LOS BANOS, Calif. — More than two decades after toxic farm drainage emptying into a small wildlife refuge stilled the chatter of migrating waterfowl with death and deformity, the federal government is on the verge of deciding what to do with vast amounts of tainted irrigation water still produced by San Joaquin Valley croplands.
The selenium-spiked flows that poisoned ponds at Kesterson National Wildlife Refuge were shut down long ago. But the irrigation didn't stop, and the drainage continues to build up in the shallow groundwater table that underlies part of the valley's west side, stunting crops.
The U.S. Bureau of Reclamation is under court order to do something about the drainage problem. But its proposed solutions -- which involve treating the tainted water and taking a huge chunk of farmland out of production -- have raised alarms that they could wreak more environmental havoc while costing federal taxpayers a potentially enormous sum.
"There is no good answer to how to do this," said Joseph Skorupa, a U.S. Fish and Wildlife Service biologist who spent 16 years working on Central Valley selenium issues.
Nobody was thinking of selenium when growers persuaded Congress in 1960 to extend the federal Central Valley Project, the nation's biggest water supply system, to the San Joaquin Valley's west side.
But they knew there were problems with drainage, caused partly by insoluble clay beneath the groundwater. So the expansion's congressional authorization included a clause that the government would also build a drainage system.
In the 1970s, a master drain was partly constructed, ending in 1,200 acres of ponds at Kesterson Reservoir, where the farm water evaporated in the scorching summer sun.
Fish and Wildlife officials at the nearby refuge welcomed the drainage, which seemed like a blessing in a region where most of the vast historic wetlands had been filled or plowed under. Some 10 million to 20 million waterfowl winter or pass through the Central Valley every year looking for places to rest and nest.
But within two years of the drain's 1981 start-up, it was evident that something was terribly wrong.
The Kesterson ponds had become a death trap. Federal biologists discovered chick embryos were missing eyes and parts of their beaks. Others had only stubs where their wings and legs should have been growing.
Researchers testing the water and bird carcasses discovered toxic concentrations of selenium, which had washed by the ton into valley soils from the neighboring coast range.
Essential to human and animal life in minute amounts, selenium had reached dangerous levels in the irrigation drainage, which leached the chemical from the soil and carried it into the aquatic food chain.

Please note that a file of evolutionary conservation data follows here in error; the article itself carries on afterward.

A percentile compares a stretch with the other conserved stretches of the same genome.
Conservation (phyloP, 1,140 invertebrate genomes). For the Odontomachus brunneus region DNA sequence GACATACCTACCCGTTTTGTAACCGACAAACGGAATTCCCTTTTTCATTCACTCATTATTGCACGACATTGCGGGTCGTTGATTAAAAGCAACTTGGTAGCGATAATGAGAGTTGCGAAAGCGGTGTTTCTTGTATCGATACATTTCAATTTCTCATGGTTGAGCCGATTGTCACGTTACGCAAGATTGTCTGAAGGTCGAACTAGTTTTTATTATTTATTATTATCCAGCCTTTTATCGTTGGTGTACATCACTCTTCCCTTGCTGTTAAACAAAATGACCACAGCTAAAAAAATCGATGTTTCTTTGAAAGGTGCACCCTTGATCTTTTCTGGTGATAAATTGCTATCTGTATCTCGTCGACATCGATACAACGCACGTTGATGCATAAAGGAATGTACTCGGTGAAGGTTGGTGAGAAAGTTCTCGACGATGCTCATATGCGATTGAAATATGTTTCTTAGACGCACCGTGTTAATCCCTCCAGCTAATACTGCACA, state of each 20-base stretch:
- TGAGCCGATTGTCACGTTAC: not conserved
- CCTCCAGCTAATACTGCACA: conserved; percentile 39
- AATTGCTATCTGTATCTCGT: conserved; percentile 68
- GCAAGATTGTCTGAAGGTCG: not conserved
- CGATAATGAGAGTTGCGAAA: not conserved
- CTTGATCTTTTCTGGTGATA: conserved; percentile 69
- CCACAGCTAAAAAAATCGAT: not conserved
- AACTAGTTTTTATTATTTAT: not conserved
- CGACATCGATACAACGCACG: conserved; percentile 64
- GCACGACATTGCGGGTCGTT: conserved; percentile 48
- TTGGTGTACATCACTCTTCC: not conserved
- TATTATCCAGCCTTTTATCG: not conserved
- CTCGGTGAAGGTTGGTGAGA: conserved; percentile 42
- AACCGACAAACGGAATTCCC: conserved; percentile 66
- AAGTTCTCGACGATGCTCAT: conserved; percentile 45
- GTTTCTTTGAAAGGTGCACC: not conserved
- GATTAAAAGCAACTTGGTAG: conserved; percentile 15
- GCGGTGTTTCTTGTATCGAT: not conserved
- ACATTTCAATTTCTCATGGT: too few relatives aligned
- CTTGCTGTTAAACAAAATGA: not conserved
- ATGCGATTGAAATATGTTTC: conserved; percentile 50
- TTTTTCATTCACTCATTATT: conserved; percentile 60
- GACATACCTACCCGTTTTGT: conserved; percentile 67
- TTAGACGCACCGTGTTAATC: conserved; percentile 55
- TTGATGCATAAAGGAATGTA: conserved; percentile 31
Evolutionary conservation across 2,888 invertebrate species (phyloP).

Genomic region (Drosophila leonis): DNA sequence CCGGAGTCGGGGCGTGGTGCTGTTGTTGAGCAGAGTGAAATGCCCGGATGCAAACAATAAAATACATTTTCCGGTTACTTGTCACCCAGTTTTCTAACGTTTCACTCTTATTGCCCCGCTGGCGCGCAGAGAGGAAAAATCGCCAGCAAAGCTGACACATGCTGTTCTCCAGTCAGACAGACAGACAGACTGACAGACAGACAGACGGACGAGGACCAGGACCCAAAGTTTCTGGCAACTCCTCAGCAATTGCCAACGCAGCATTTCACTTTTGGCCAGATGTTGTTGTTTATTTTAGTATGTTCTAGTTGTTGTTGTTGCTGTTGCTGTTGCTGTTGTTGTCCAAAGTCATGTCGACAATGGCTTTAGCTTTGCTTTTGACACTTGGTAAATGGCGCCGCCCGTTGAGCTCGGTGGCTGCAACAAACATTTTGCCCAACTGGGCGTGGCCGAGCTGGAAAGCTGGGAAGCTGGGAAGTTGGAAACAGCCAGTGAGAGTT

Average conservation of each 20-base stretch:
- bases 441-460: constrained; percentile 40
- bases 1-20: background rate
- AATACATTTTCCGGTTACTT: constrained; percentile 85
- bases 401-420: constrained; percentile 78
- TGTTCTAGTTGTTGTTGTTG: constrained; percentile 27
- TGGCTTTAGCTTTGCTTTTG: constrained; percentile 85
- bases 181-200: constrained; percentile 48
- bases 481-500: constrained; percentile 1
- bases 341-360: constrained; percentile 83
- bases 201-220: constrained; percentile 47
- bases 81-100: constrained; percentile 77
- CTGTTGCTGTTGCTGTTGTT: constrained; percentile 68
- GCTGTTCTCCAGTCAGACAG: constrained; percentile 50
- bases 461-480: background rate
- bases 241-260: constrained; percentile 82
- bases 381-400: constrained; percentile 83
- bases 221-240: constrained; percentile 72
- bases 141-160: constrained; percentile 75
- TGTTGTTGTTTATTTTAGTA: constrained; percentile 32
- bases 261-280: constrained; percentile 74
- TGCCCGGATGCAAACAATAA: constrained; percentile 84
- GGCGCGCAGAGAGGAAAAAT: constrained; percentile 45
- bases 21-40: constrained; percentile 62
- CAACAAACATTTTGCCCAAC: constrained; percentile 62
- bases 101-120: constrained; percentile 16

The Kesterson drain was shut down in 1985. The ponds were covered with dirt. The old reservoir is now a field of brown grass guarded by a locked metal gate and red, white and blue U.S. government "No trespassing" signs.
But the drainage problem didn't go away. Landowners went to court, and in 2000 they won a U.S. Court of Appeals decision that the federal government had to provide drainage.
Now, the Bureau of Reclamation's proposal to create at least 1,270 acres of evaporation ponds as part of the drainage treatment has again raised the specter of Kesterson.
"My God," said Ed Imhoff, a retired U.S. Interior Department official who in 1990 headed a state and federal task force on valley drainage. "Why would we be replicating something that caused all the deaths and deformities at Kesterson? Why would we do that?"
Most selenium in the drainage would be removed by high-tech filtration and microbes before the resulting brine was piped to the ponds. But the water would still contain selenium at 10 parts per billion -- twice the U.S. Environmental Protection Agency's standard for aquatic life and five times a state standard used in some Central Valley wetlands.
Moreover, some scientists warn that the microbial treatment could convert the selenium into a more toxic form.
A March assessment by the U.S. Fish and Wildlife Service concluded that the proposed project carried an "incredible amount of risk and uncertainty" and predicted that several thousand birds could die from selenium poisoning each year.
Bureau of Reclamation officials acknowledge there will be bird losses and plan to create wetlands as compensation. Agency engineers say that though they initially experienced problems with a treatment pilot project, recent tests have yielded good results.
"It's not perfect. We're not getting all the selenium out. But we're getting most of it out," said Scott Irvine, an environmental engineer.